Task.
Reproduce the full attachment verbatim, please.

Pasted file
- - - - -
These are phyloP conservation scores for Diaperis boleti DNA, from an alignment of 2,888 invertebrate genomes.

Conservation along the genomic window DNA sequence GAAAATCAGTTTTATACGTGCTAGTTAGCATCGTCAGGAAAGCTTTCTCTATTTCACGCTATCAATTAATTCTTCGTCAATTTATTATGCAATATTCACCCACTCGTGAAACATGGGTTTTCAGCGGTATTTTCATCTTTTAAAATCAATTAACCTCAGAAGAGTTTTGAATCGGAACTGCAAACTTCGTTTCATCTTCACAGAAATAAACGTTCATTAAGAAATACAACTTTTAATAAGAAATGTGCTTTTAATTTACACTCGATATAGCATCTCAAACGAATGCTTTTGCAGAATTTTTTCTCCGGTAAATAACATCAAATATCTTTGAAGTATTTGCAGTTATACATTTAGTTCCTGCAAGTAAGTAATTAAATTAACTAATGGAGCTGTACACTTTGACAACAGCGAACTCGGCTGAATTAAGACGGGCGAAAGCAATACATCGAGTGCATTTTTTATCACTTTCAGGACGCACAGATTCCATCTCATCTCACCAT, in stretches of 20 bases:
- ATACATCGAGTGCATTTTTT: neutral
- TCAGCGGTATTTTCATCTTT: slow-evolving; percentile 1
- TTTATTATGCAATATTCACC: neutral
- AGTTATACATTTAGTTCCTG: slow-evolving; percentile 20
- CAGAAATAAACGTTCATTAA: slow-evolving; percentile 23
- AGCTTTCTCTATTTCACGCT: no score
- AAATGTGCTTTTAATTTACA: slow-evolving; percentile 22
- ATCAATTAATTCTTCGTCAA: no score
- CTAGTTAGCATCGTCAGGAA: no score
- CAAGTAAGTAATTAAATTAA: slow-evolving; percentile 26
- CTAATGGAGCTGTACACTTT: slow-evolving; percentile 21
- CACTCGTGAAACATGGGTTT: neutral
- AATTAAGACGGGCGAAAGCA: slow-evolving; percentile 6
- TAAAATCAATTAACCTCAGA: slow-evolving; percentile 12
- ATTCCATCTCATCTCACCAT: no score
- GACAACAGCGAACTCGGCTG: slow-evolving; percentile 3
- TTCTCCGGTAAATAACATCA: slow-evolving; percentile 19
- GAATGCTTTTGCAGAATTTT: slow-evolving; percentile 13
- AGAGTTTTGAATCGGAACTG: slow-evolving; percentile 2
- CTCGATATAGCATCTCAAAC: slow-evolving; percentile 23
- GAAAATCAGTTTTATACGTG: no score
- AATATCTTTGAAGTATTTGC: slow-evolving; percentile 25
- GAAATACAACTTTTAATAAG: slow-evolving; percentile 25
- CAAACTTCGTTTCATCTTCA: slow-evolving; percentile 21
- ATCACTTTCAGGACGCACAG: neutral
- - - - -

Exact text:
These are phyloP conservation scores for Diaperis boleti DNA, from an alignment of 2,888 invertebrate genomes.

Conservation along the genomic window DNA sequence GAAAATCAGTTTTATACGTGCTAGTTAGCATCGTCAGGAAAGCTTTCTCTATTTCACGCTATCAATTAATTCTTCGTCAATTTATTATGCAATATTCACCCACTCGTGAAACATGGGTTTTCAGCGGTATTTTCATCTTTTAAAATCAATTAACCTCAGAAGAGTTTTGAATCGGAACTGCAAACTTCGTTTCATCTTCACAGAAATAAACGTTCATTAAGAAATACAACTTTTAATAAGAAATGTGCTTTTAATTTACACTCGATATAGCATCTCAAACGAATGCTTTTGCAGAATTTTTTCTCCGGTAAATAACATCAAATATCTTTGAAGTATTTGCAGTTATACATTTAGTTCCTGCAAGTAAGTAATTAAATTAACTAATGGAGCTGTACACTTTGACAACAGCGAACTCGGCTGAATTAAGACGGGCGAAAGCAATACATCGAGTGCATTTTTTATCACTTTCAGGACGCACAGATTCCATCTCATCTCACCAT, in stretches of 20 bases:
- ATACATCGAGTGCATTTTTT: neutral
- TCAGCGGTATTTTCATCTTT: slow-evolving; percentile 1
- TTTATTATGCAATATTCACC: neutral
- AGTTATACATTTAGTTCCTG: slow-evolving; percentile 20
- CAGAAATAAACGTTCATTAA: slow-evolving; percentile 23
- AGCTTTCTCTATTTCACGCT: no score
- AAATGTGCTTTTAATTTACA: slow-evolving; percentile 22
- ATCAATTAATTCTTCGTCAA: no score
- CTAGTTAGCATCGTCAGGAA: no score
- CAAGTAAGTAATTAAATTAA: slow-evolving; percentile 26
- CTAATGGAGCTGTACACTTT: slow-evolving; percentile 21
- CACTCGTGAAACATGGGTTT: neutral
- AATTAAGACGGGCGAAAGCA: slow-evolving; percentile 6
- TAAAATCAATTAACCTCAGA: slow-evolving; percentile 12
- ATTCCATCTCATCTCACCAT: no score
- GACAACAGCGAACTCGGCTG: slow-evolving; percentile 3
- TTCTCCGGTAAATAACATCA: slow-evolving; percentile 19
- GAATGCTTTTGCAGAATTTT: slow-evolving; percentile 13
- AGAGTTTTGAATCGGAACTG: slow-evolving; percentile 2
- CTCGATATAGCATCTCAAAC: slow-evolving; percentile 23
- GAAAATCAGTTTTATACGTG: no score
- AATATCTTTGAAGTATTTGC: slow-evolving; percentile 25
- GAAATACAACTTTTAATAAG: slow-evolving; percentile 25
- CAAACTTCGTTTCATCTTCA: slow-evolving; percentile 21
- ATCACTTTCAGGACGCACAG: neutral